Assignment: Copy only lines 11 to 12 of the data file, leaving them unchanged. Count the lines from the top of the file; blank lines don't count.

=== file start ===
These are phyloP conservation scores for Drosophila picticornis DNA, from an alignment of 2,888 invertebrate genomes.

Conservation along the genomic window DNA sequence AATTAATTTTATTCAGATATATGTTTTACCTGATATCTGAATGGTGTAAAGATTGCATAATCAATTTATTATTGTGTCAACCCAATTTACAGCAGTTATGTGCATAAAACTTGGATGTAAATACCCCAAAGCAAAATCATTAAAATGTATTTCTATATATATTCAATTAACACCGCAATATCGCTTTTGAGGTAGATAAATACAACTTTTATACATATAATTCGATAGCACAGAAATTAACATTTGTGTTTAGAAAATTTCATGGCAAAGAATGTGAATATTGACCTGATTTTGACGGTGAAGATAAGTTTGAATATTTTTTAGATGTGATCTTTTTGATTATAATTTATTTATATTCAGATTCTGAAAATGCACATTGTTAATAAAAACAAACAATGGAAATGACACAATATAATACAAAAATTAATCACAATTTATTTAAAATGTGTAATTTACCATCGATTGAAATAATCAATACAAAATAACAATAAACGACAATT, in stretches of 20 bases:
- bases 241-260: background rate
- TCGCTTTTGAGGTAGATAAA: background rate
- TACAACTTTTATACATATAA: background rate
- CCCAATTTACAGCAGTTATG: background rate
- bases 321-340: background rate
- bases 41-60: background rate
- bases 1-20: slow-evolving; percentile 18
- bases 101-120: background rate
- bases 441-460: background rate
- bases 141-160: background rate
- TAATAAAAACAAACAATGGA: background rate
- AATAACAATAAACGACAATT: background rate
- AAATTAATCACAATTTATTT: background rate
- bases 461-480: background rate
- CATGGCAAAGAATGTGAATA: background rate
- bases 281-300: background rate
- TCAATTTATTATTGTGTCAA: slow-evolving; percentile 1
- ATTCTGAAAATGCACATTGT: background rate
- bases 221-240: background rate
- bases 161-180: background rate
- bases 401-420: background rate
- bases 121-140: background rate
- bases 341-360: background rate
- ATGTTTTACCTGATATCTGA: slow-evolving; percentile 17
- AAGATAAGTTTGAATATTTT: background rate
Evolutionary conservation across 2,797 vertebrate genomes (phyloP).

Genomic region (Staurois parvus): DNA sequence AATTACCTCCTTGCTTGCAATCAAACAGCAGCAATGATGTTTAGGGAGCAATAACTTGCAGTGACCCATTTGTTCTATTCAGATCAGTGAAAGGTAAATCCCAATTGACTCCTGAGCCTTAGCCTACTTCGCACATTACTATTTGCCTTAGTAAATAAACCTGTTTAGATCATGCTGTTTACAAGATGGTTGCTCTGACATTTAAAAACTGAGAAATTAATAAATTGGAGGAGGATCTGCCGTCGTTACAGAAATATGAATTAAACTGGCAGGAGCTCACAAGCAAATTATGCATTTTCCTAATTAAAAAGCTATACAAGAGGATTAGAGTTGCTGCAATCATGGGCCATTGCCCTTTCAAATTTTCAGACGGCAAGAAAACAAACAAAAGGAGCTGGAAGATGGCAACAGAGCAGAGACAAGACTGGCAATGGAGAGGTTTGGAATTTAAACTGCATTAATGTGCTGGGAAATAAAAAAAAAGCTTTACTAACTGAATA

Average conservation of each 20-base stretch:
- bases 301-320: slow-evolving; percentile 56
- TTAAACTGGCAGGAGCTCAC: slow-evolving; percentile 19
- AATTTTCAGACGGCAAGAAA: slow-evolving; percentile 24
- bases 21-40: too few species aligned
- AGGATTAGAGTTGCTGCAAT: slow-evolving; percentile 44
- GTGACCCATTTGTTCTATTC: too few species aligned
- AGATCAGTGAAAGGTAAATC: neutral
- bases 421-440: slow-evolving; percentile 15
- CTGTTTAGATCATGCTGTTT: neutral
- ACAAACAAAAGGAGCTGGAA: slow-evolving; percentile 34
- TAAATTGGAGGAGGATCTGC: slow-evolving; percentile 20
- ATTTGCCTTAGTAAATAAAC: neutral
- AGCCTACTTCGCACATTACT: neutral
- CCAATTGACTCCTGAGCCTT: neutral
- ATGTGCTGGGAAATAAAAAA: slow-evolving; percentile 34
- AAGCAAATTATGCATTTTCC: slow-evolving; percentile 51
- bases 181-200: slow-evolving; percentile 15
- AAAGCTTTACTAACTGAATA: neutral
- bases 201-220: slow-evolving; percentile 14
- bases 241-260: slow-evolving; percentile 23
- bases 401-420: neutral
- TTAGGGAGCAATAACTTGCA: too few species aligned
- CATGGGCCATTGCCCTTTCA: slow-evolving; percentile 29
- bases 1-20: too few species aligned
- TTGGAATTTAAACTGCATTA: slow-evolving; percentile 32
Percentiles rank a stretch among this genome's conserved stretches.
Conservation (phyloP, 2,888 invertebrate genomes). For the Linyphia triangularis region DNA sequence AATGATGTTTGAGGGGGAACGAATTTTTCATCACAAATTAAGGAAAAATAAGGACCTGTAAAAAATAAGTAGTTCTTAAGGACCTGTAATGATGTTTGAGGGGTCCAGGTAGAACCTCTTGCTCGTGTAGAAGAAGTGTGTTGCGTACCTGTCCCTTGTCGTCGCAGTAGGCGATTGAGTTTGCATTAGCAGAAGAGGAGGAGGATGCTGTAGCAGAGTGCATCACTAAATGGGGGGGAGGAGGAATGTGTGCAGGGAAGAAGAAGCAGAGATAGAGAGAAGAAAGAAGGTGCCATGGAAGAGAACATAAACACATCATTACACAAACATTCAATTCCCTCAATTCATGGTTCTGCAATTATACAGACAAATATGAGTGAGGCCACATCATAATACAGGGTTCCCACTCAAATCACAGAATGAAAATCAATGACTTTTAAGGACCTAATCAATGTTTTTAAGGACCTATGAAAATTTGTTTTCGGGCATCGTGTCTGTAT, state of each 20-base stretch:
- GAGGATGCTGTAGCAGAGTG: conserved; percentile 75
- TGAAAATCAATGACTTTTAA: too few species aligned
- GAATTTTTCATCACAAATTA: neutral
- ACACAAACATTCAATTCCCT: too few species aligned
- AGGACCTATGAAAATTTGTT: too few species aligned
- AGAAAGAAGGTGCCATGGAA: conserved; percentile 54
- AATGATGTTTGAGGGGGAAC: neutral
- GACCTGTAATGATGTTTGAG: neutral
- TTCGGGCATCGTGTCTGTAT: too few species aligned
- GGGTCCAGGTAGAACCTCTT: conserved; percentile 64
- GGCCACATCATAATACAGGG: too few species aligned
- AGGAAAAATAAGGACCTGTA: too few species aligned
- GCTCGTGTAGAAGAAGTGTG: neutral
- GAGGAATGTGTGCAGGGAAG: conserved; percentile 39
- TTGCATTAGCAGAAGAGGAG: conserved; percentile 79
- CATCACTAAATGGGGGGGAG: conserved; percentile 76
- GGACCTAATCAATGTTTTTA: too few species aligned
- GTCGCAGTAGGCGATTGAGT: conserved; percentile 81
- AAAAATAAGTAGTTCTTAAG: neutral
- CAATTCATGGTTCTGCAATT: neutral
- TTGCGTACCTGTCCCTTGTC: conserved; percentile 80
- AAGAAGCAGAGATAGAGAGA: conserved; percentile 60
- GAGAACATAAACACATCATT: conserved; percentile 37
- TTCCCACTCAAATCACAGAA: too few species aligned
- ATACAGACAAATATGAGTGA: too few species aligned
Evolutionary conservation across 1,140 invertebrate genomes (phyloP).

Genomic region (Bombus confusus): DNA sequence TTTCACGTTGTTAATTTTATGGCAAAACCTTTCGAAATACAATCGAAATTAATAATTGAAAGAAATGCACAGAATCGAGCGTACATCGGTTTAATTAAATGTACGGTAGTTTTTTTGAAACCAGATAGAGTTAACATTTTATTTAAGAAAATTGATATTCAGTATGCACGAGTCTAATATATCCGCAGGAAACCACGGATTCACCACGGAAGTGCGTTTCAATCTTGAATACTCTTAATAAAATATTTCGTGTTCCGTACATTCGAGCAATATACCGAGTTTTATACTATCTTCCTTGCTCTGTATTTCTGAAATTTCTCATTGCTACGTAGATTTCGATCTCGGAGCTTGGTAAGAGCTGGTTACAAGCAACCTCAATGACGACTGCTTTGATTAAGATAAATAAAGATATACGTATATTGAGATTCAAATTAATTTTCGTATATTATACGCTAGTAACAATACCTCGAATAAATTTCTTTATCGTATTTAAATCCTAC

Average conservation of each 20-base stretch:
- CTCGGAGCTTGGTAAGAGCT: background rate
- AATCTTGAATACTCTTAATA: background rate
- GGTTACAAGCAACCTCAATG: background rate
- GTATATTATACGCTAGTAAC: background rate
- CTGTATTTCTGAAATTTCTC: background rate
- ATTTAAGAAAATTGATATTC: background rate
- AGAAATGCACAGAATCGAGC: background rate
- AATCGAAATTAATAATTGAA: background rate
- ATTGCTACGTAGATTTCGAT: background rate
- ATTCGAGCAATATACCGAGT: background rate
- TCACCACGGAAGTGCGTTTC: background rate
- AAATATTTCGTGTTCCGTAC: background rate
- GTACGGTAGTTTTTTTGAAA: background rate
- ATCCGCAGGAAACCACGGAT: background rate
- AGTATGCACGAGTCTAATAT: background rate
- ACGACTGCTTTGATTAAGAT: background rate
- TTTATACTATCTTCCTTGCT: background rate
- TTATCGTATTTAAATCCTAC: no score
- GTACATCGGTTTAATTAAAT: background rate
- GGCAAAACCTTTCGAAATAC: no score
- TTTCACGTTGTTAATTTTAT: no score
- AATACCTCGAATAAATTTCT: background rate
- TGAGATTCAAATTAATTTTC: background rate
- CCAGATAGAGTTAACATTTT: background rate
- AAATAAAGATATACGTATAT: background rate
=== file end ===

- bases 441-460: background rate
- bases 141-160: background rate